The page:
SI Vault
 
MAKING A DIFFERENCE | Wooster Athletes
Phil Taylor
December 31, 2007
FROM THE moment Jeff Geffert strapped on his first set of shoulder pads as an eight year old, he has been taught to hit. And hit hard. But now the senior cornerback at Division III Wooster (Ohio) spreads a different message: Stop the hitting.
Decrease font Decrease font
Enlarge font Enlarge font
December 31, 2007

Making A Difference | Wooster Athletes

View CoverRead All Articles

FROM THE moment Jeff Geffert strapped on his first set of shoulder pads as an eight year old, he has been taught to hit. And hit hard. But now the senior cornerback at Division III Wooster ( Ohio) spreads a different message: Stop the hitting.

He and seven present or former Fighting Scots players spend at least eight hours each month working in conjunction with Every Woman's House, a shelter for abused women and their children in Wayne County. The players have raised awareness about domestic violence by hosting a radio show and speaking to high schoolers. Geffert, who saw two senior teammates disciplined for domestic violence during his freshman season, has led the group's efforts over the last two years. "A big thing is breaking the stereotype that male athletes can't be advocates for this cause," says Geffert. "We've learned how to positively affect other guys' behavior."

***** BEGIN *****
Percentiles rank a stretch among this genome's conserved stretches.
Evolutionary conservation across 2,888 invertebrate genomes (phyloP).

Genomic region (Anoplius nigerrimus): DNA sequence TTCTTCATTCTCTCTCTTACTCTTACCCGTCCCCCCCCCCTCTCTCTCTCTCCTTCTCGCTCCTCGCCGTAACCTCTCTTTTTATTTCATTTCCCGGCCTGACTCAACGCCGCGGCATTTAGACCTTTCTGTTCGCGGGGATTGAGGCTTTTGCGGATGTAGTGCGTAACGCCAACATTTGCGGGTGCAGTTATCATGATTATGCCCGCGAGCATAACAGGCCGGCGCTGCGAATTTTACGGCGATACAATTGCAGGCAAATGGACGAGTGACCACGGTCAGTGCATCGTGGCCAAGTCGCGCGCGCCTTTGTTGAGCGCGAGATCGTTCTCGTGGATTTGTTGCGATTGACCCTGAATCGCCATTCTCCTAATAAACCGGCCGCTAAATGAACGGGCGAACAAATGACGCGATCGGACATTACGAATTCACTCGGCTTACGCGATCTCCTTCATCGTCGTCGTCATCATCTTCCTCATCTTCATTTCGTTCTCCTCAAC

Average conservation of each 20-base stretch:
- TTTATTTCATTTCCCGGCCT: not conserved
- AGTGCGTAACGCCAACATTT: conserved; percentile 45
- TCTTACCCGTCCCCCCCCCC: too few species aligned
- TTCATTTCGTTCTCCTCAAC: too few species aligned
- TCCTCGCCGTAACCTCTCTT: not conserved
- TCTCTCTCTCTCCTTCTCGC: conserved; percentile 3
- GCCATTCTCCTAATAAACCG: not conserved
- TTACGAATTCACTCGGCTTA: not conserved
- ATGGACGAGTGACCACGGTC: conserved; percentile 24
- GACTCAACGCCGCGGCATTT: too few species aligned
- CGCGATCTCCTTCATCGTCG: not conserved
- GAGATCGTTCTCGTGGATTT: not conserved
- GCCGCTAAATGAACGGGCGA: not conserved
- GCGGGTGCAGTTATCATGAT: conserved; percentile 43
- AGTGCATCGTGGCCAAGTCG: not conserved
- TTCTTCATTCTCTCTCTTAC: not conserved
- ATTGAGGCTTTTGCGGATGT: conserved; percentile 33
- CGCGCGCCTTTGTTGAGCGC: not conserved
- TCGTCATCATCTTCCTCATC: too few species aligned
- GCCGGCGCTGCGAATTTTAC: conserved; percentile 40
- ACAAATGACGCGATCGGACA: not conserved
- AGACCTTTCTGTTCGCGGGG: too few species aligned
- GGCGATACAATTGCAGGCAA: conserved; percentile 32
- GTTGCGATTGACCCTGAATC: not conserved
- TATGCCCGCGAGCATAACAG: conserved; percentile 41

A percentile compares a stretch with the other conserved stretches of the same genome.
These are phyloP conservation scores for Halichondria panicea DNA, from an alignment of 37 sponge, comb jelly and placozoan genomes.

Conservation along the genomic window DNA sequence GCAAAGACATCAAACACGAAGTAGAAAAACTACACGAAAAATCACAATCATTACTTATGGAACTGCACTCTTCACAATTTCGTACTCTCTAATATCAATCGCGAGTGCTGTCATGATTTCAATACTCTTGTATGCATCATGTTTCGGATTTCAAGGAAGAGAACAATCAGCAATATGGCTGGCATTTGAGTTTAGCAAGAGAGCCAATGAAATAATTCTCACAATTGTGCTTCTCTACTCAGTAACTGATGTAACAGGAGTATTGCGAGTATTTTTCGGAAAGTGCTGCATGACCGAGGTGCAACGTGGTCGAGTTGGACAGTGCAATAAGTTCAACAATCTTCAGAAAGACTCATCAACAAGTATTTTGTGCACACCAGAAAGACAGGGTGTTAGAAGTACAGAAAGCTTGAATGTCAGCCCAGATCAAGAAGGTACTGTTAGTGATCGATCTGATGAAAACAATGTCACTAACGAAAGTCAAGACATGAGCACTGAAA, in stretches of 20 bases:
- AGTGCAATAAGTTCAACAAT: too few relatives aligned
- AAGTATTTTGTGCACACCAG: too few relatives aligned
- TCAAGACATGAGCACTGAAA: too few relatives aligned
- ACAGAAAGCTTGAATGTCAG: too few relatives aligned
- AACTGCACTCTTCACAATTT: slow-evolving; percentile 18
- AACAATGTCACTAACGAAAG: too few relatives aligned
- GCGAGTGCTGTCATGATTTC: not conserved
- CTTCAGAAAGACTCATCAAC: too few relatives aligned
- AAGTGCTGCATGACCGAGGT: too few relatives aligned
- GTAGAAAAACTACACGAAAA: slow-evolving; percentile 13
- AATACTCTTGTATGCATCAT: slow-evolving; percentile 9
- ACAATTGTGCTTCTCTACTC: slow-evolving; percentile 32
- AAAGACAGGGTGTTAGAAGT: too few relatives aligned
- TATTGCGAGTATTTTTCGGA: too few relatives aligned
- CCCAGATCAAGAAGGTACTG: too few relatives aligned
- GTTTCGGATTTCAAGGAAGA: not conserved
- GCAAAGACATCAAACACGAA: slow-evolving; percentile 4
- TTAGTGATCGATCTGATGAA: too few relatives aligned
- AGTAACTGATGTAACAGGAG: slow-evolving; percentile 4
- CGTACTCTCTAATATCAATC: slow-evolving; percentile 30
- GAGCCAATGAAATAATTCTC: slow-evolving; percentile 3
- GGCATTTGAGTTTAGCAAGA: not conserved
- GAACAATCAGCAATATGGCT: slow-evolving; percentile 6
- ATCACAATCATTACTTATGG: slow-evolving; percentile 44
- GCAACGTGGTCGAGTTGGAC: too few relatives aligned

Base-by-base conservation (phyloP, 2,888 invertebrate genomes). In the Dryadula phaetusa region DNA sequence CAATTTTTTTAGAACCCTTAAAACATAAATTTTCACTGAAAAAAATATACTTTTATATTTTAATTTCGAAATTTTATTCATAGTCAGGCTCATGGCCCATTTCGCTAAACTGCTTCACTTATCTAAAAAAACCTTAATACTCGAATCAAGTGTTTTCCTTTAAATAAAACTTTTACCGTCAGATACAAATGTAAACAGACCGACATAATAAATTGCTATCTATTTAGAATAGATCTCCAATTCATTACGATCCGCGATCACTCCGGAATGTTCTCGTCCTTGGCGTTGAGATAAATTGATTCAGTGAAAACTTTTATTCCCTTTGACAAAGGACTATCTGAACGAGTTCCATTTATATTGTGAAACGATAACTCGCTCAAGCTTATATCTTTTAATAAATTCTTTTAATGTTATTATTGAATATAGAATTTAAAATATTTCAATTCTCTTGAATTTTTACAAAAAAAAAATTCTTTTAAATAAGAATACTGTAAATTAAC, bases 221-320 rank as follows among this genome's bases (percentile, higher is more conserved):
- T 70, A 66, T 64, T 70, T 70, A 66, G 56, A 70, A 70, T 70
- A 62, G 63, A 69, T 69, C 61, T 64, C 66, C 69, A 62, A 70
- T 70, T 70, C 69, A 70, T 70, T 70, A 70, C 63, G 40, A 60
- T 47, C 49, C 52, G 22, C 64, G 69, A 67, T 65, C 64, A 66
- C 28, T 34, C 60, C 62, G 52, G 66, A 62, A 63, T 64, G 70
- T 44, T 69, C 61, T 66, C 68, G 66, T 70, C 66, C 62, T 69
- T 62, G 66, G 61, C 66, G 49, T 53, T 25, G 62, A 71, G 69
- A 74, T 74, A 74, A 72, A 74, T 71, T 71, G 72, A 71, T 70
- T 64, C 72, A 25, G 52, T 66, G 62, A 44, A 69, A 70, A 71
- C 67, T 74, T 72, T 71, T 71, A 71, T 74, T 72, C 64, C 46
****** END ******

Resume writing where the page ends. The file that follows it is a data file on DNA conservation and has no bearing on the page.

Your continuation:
Geoffrey Martin, the community education coordinator at Every Woman's House, says men are reluctant to volunteer for fear of being seen as abusers who are performing court-ordered community service. "[The players] have no reservations about how people are going to perceive them," Martin says of (from left) Trey Simmerman, Jake Sankal, Ben Schrock, Geffert, Keith Adams, Jeff Dauer, Dan Sommers and Ricky Giavonette. "Some guys aren't man enough to volunteer at a place like this."

1